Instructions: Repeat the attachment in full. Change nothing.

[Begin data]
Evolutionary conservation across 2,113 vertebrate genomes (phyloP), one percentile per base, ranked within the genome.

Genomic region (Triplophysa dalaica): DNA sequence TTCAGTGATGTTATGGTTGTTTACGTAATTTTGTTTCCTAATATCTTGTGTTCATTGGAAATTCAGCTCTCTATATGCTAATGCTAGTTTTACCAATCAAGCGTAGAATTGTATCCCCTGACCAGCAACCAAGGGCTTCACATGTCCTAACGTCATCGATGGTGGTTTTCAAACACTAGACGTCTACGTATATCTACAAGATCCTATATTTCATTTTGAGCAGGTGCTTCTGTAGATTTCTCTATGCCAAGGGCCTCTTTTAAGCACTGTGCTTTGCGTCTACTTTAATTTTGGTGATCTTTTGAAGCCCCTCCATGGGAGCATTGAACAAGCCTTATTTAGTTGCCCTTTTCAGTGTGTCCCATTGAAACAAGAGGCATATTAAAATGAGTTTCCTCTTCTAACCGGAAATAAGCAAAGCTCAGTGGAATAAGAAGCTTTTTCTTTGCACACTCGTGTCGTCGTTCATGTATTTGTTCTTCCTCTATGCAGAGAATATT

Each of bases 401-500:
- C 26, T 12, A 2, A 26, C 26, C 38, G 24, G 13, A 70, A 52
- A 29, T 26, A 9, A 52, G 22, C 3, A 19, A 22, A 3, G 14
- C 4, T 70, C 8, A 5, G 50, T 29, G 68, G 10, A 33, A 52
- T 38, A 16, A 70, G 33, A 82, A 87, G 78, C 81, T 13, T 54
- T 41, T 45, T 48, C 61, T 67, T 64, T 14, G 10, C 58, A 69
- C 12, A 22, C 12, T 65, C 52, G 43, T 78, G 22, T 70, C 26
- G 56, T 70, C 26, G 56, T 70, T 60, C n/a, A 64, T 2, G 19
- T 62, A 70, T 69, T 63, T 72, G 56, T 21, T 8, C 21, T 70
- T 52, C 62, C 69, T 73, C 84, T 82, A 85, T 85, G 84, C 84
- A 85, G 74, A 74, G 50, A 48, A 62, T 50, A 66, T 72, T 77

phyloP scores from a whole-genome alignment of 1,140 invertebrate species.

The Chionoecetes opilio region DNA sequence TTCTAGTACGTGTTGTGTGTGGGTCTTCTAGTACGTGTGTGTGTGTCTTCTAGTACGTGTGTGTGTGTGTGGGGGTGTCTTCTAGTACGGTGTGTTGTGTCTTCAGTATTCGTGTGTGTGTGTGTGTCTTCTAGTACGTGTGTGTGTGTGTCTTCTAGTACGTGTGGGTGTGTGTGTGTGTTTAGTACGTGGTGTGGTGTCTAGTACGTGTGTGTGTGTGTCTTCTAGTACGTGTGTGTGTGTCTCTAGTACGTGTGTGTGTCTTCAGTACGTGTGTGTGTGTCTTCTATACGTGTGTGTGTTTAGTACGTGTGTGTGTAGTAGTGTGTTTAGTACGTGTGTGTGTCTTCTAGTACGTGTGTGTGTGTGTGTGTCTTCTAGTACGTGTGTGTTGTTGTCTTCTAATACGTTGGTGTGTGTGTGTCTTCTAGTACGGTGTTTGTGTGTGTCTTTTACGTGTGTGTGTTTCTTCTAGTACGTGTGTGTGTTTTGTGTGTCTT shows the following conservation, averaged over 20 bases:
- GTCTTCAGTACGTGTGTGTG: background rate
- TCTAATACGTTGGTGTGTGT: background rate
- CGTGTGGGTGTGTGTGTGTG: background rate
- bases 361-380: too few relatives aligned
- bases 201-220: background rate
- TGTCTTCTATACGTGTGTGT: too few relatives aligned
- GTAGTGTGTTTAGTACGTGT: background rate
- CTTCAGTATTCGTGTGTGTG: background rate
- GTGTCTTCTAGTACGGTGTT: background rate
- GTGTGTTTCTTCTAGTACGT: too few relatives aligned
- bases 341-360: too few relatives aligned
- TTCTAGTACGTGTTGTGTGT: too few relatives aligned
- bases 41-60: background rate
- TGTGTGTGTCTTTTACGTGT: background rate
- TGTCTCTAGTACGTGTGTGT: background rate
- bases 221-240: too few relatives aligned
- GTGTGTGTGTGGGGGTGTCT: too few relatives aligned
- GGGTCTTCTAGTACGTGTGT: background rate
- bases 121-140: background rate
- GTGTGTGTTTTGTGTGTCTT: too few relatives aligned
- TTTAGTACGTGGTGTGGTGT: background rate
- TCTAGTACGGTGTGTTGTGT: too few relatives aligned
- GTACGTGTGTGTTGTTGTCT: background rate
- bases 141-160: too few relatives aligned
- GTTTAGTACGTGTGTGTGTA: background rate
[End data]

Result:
Evolutionary conservation across 2,113 vertebrate genomes (phyloP), one percentile per base, ranked within the genome.

Genomic region (Triplophysa dalaica): DNA sequence TTCAGTGATGTTATGGTTGTTTACGTAATTTTGTTTCCTAATATCTTGTGTTCATTGGAAATTCAGCTCTCTATATGCTAATGCTAGTTTTACCAATCAAGCGTAGAATTGTATCCCCTGACCAGCAACCAAGGGCTTCACATGTCCTAACGTCATCGATGGTGGTTTTCAAACACTAGACGTCTACGTATATCTACAAGATCCTATATTTCATTTTGAGCAGGTGCTTCTGTAGATTTCTCTATGCCAAGGGCCTCTTTTAAGCACTGTGCTTTGCGTCTACTTTAATTTTGGTGATCTTTTGAAGCCCCTCCATGGGAGCATTGAACAAGCCTTATTTAGTTGCCCTTTTCAGTGTGTCCCATTGAAACAAGAGGCATATTAAAATGAGTTTCCTCTTCTAACCGGAAATAAGCAAAGCTCAGTGGAATAAGAAGCTTTTTCTTTGCACACTCGTGTCGTCGTTCATGTATTTGTTCTTCCTCTATGCAGAGAATATT

Each of bases 401-500:
- C 26, T 12, A 2, A 26, C 26, C 38, G 24, G 13, A 70, A 52
- A 29, T 26, A 9, A 52, G 22, C 3, A 19, A 22, A 3, G 14
- C 4, T 70, C 8, A 5, G 50, T 29, G 68, G 10, A 33, A 52
- T 38, A 16, A 70, G 33, A 82, A 87, G 78, C 81, T 13, T 54
- T 41, T 45, T 48, C 61, T 67, T 64, T 14, G 10, C 58, A 69
- C 12, A 22, C 12, T 65, C 52, G 43, T 78, G 22, T 70, C 26
- G 56, T 70, C 26, G 56, T 70, T 60, C n/a, A 64, T 2, G 19
- T 62, A 70, T 69, T 63, T 72, G 56, T 21, T 8, C 21, T 70
- T 52, C 62, C 69, T 73, C 84, T 82, A 85, T 85, G 84, C 84
- A 85, G 74, A 74, G 50, A 48, A 62, T 50, A 66, T 72, T 77

phyloP scores from a whole-genome alignment of 1,140 invertebrate species.

The Chionoecetes opilio region DNA sequence TTCTAGTACGTGTTGTGTGTGGGTCTTCTAGTACGTGTGTGTGTGTCTTCTAGTACGTGTGTGTGTGTGTGGGGGTGTCTTCTAGTACGGTGTGTTGTGTCTTCAGTATTCGTGTGTGTGTGTGTGTCTTCTAGTACGTGTGTGTGTGTGTCTTCTAGTACGTGTGGGTGTGTGTGTGTGTTTAGTACGTGGTGTGGTGTCTAGTACGTGTGTGTGTGTGTCTTCTAGTACGTGTGTGTGTGTCTCTAGTACGTGTGTGTGTCTTCAGTACGTGTGTGTGTGTCTTCTATACGTGTGTGTGTTTAGTACGTGTGTGTGTAGTAGTGTGTTTAGTACGTGTGTGTGTCTTCTAGTACGTGTGTGTGTGTGTGTGTCTTCTAGTACGTGTGTGTTGTTGTCTTCTAATACGTTGGTGTGTGTGTGTCTTCTAGTACGGTGTTTGTGTGTGTCTTTTACGTGTGTGTGTTTCTTCTAGTACGTGTGTGTGTTTTGTGTGTCTT shows the following conservation, averaged over 20 bases:
- GTCTTCAGTACGTGTGTGTG: background rate
- TCTAATACGTTGGTGTGTGT: background rate
- CGTGTGGGTGTGTGTGTGTG: background rate
- bases 361-380: too few relatives aligned
- bases 201-220: background rate
- TGTCTTCTATACGTGTGTGT: too few relatives aligned
- GTAGTGTGTTTAGTACGTGT: background rate
- CTTCAGTATTCGTGTGTGTG: background rate
- GTGTCTTCTAGTACGGTGTT: background rate
- GTGTGTTTCTTCTAGTACGT: too few relatives aligned
- bases 341-360: too few relatives aligned
- TTCTAGTACGTGTTGTGTGT: too few relatives aligned
- bases 41-60: background rate
- TGTGTGTGTCTTTTACGTGT: background rate
- TGTCTCTAGTACGTGTGTGT: background rate
- bases 221-240: too few relatives aligned
- GTGTGTGTGTGGGGGTGTCT: too few relatives aligned
- GGGTCTTCTAGTACGTGTGT: background rate
- bases 121-140: background rate
- GTGTGTGTTTTGTGTGTCTT: too few relatives aligned
- TTTAGTACGTGGTGTGGTGT: background rate
- TCTAGTACGGTGTGTTGTGT: too few relatives aligned
- GTACGTGTGTGTTGTTGTCT: background rate
- bases 141-160: too few relatives aligned
- GTTTAGTACGTGTGTGTGTA: background rate